- Get out of harm's way
What is the most common mistake people do in avalanche terrain?
Human factors play a part in most avalanche accidents. We all use shortcuts to try and make complex decisions easier. Unfortunately, in the case of avalanches, these shortcuts often lead us to miss important details in the always changing world of snow and avalanches. These human factors include:
- Familiarity: "I've skied here 100 times."
- Acceptance: “If I rip this awesome line then my friends will be impressed and I can get a cool photo for Instagram.”
- Consistency: “I made plans to ski this couloir. I can’t change my plan.”
- Expert halo: “I am concerned about the slope stability, but since my ski partner has her Avalanche 2 certification and doesn’t seem concerned, then it must be okay”
- Tracks/scarcity: "I have got to get that line before it gets tracked out"
- Social facilitation: “I want to agree with my friends. I want them to think I am cool. I’m going to stick with their decisions”.
We need to recognize the times when uncertainty or complexity overwhelms us and we revert to making human-factor based decisions. We need to help each other respect conservative decisions. We need to learn to applaud our friends and partners when they help us back down just as much or more than we do when people ride big lines or make narrow escapes.
Your best recommendation for learning about avalanche safety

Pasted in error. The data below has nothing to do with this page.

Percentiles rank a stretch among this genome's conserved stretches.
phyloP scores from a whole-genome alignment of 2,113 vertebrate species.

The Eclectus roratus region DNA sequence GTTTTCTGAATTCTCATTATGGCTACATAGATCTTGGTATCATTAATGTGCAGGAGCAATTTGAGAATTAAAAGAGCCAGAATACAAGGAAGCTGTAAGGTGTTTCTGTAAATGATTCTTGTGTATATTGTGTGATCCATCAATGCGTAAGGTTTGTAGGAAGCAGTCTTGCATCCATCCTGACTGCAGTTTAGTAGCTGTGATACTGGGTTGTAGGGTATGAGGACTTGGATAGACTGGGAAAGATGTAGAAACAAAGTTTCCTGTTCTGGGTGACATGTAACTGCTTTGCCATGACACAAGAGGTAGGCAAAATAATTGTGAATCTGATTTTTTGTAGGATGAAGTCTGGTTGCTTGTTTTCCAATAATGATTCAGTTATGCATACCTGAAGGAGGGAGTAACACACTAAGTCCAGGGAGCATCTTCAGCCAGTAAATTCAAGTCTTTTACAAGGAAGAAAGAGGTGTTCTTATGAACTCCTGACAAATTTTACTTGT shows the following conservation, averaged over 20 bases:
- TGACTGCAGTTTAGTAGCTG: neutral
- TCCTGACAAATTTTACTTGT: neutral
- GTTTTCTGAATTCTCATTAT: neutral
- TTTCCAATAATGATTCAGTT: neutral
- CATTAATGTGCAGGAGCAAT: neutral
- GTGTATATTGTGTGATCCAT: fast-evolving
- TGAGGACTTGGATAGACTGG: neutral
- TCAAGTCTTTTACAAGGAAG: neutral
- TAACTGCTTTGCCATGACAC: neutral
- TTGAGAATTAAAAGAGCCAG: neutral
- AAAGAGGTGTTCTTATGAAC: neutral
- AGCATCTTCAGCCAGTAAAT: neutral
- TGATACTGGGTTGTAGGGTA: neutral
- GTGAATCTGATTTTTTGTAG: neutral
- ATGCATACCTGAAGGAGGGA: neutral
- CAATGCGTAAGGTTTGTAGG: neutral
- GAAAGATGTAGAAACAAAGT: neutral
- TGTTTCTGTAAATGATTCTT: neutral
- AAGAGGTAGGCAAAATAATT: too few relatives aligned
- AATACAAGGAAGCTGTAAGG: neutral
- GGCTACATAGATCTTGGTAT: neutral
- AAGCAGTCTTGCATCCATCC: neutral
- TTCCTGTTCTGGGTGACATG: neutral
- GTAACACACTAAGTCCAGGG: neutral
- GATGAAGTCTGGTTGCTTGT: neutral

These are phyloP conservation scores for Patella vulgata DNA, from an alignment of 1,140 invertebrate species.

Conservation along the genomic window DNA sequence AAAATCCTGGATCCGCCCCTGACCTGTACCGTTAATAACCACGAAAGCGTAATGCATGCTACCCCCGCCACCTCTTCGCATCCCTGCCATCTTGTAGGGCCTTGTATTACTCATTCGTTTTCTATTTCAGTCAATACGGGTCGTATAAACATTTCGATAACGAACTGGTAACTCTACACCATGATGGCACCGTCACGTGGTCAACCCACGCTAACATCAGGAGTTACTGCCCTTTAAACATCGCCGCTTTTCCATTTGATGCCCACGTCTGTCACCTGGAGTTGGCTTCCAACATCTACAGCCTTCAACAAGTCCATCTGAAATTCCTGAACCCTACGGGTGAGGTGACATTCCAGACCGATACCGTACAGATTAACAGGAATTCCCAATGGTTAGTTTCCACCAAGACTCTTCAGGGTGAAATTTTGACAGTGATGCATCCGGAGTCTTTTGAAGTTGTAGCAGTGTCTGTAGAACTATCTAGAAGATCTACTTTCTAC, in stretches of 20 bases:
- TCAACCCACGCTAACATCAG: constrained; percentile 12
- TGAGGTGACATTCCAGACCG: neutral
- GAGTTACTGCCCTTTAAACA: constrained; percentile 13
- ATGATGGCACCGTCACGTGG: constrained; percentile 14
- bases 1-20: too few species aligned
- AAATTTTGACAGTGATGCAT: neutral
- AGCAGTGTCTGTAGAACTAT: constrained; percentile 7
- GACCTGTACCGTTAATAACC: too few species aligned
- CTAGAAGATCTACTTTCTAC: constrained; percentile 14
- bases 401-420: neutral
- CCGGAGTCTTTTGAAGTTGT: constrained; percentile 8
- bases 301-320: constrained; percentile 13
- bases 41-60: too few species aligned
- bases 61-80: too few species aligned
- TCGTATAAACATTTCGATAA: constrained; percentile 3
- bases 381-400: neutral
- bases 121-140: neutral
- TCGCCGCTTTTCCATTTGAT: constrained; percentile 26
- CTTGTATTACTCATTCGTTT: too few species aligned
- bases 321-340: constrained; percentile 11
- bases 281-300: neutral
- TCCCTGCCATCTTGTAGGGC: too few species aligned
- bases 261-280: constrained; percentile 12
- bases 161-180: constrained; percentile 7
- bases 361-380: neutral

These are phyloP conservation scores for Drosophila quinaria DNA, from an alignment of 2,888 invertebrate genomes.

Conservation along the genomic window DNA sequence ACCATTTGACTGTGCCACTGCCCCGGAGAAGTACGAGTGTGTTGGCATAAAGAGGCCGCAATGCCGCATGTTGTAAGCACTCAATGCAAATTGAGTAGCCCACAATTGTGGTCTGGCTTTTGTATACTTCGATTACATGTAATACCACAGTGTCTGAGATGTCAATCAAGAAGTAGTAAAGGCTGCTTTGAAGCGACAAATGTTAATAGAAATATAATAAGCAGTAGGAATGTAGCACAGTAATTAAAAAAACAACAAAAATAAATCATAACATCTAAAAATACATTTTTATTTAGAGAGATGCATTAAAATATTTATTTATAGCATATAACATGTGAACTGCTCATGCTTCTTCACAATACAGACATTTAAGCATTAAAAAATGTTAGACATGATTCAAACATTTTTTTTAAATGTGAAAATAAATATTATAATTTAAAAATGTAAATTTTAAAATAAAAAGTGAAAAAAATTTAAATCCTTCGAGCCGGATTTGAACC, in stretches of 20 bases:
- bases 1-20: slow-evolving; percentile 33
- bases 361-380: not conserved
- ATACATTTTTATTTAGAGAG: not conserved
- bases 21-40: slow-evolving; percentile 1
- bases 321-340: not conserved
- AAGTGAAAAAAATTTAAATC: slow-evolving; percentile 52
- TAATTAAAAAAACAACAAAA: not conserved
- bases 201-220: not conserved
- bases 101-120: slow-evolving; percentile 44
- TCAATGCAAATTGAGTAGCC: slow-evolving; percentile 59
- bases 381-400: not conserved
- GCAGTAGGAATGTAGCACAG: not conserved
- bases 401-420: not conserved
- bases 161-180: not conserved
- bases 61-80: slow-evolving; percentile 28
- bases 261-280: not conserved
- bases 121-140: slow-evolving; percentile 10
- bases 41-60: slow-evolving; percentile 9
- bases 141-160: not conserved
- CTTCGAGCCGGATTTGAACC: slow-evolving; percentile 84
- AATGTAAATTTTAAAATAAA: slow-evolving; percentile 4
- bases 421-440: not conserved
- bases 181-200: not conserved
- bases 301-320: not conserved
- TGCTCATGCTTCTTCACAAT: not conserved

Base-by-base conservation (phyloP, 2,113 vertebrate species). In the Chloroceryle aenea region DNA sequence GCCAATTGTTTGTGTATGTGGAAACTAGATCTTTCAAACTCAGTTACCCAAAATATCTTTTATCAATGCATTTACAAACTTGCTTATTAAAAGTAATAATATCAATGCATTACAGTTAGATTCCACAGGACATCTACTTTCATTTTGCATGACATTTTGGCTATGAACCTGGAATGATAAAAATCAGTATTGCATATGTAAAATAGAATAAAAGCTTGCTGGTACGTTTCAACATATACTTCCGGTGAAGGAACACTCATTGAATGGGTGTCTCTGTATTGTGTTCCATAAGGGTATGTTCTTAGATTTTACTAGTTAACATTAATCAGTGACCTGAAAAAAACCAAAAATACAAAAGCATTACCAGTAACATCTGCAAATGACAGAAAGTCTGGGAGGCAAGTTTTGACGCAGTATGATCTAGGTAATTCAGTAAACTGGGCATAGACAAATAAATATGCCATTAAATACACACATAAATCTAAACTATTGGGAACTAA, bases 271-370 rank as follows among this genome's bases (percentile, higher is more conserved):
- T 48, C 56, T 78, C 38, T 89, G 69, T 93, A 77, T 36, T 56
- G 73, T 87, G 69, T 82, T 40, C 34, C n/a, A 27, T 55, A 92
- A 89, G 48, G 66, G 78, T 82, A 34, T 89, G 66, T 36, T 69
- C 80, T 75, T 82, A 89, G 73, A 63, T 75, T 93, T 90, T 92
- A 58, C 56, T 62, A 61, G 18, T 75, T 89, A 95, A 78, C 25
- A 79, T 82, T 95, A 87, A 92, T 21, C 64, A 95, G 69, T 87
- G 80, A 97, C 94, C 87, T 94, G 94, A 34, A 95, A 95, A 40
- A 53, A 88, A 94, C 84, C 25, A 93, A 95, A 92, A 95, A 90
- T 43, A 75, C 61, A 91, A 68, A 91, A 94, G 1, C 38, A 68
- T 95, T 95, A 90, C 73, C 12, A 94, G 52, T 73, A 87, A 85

Take an avalanche class. These classes get you out on the snow with professional avalanche instructors. Go for a 2 or 3-day course so that you have plenty of on the snow time. It is well worth the time and investment. There are also several great online learning resources for avalanche safety including:
But nothing beats a hands-on field-based course.
Andy Anderson works as an avalanche forecaster for the Sierra Avalanche Center in the winter. Andy has been a ski patroller in the Northwest, an avalanche educator in Utah and Colorado, a volunteer forecaster in Moab, Utah, a snow researcher, an English teacher in Chile, a climbing guide, and burger flipper. He spent 15 summers working as a climbing ranger in Rocky Mountain National Park, on Mt. Rainier, and volunteering in Grand Teton National Park.
He has over 15 years of professional avalanche and mountain rescue experience. When not forecasting avalanches, he spends his time running long races, climbing as much as possible, scrambling up and down mountains, and trying to keep up with his wife and son on the rocks, in the mountains, and in the backcountry.